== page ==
Asia 4 – Esala Perahera

Esala Perahera (2)

The parades

Although originally a Buddhist celebration, the Esala Perahera was also spiced up with a fair dash of Hinduism during the seventeenth and eighteenth centuries, when the Kingdom of Kandy was ruled by Hindus from the Nayakkar dynasty of southern India, and when Hindu deities became absorbed into local Buddhist traditions. The four most important of these deities – Natha, Vishnu, Kataragama and Pattini – each have a dedicated temple in the city, from which separate nightly parades, or peraheras, emerge, to join up with the main parade from the Temple of the Tooth, so that the complete procession is actually made of up five separate parades joined together – a kind of giant religious conga, with elephants.

The nightly parades start between 8pm and 9pm, though you’ll need to be in place at least an hour before. As dusk approaches, the flood of humanity lining the route turns into a solid and almost impenetrable mass. With the streets closed to traffic, the smell of jasmine, incense, frangipani – not to mention the spicy picnic suppers everyone is tucking into – is intense, and the trees, shop fronts and streetlamps drip with tinsel decorations and coloured lights. Large crowds of tourists merge with the thousands of Sri Lankans who descend on the city for the event. You’ll hear the parade before you see it. Depending on the night, there could be up to a thousand drummers involved in the perahera, and the boom of their powerful drums carries for miles around the city, heightening the sense of anticipation that precedes the arrival of the elephants – scores of them, decorated with golden balaclavas, yards of beautiful silks, embroidered cloth and silver thread. Some are even rigged with flashing lights. Surrounding them are brightly attired dancers, drummers and torch-bearers, each either carrying a bundle of sticks that have been dipped in oil, or swinging burning coconut husks from chains. Either way, the smoke and pungent fumes add to the full-on assault on the senses. Troupes of dancers, acrobats and musicians accompany the pachyderm procession, along with local dignitaries dressed in traditional finery, and men wielding mighty whips, which they crack every minute or so, supposedly to scare away demons but more useful for keeping over-zealous devotees and over-curious tourists at a respectable distance. Near the head of the parade is the mighty Maligawa tusker elephant, the beast entrusted with the job of carrying the Tooth Relic on its back, secured in a solid gold casket (although nowadays only a replica of the Tooth Relic is carried in the procession). Kitted out more ostentatiously than all of the other elephants put together, the Maligawa tusker marches through the streets with stately dignity, his appearance triggering wild cheering in the crowds, many of whom have patiently waited for hours just to catch a glimpse of him.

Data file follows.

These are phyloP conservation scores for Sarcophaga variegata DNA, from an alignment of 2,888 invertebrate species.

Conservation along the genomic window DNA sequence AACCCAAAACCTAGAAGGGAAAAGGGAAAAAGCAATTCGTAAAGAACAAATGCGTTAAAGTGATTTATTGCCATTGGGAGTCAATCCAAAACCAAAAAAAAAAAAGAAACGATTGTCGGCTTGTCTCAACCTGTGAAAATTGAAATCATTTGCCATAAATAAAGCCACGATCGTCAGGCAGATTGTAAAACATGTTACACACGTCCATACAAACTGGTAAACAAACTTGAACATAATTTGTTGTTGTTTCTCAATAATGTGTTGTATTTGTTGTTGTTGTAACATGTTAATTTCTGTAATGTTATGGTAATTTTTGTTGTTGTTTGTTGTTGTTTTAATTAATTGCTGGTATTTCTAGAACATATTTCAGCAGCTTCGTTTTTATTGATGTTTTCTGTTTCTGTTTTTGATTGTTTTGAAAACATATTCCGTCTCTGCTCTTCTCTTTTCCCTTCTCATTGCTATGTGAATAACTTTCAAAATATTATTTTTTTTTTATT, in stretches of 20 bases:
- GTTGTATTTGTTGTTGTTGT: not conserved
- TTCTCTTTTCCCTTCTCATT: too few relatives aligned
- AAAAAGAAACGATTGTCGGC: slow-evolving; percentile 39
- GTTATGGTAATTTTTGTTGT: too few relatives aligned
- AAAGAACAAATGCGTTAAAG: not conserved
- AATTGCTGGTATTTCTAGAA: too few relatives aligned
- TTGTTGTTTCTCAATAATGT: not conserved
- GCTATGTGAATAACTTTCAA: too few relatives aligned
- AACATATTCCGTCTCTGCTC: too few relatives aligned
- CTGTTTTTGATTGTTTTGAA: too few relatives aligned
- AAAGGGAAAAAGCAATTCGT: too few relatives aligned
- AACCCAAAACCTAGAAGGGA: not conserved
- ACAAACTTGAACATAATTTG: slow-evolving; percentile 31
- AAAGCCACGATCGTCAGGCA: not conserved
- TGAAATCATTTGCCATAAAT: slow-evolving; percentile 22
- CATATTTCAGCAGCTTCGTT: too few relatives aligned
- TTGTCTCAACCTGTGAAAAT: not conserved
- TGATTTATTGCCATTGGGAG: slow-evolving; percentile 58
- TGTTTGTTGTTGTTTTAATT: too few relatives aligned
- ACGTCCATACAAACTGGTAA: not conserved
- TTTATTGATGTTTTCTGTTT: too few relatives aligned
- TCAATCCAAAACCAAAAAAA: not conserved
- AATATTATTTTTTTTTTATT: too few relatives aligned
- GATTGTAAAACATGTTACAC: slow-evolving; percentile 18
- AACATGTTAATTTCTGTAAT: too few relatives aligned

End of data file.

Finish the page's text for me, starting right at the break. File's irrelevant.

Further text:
Shortly before dawn on the morning after the final night of the perahera, a “water-cutting” ceremony is held at the Mahaweli Ganga river, near Kandy. The Kapurala, the most senior official from the Temple of the Tooth, “cuts” the waters of the Mahaweli Ganga with a golden sword, symbolically dividing the pure from the impure and, thanks to the Tooth Relic’s perceived ability to protect against drought, ensuring a ready supply of water for the coming year. A goblet of water is then taken back to the temple where it is stored until the following year, when it is used in the initial tree-planting ritual that signals the beginning of the festival.

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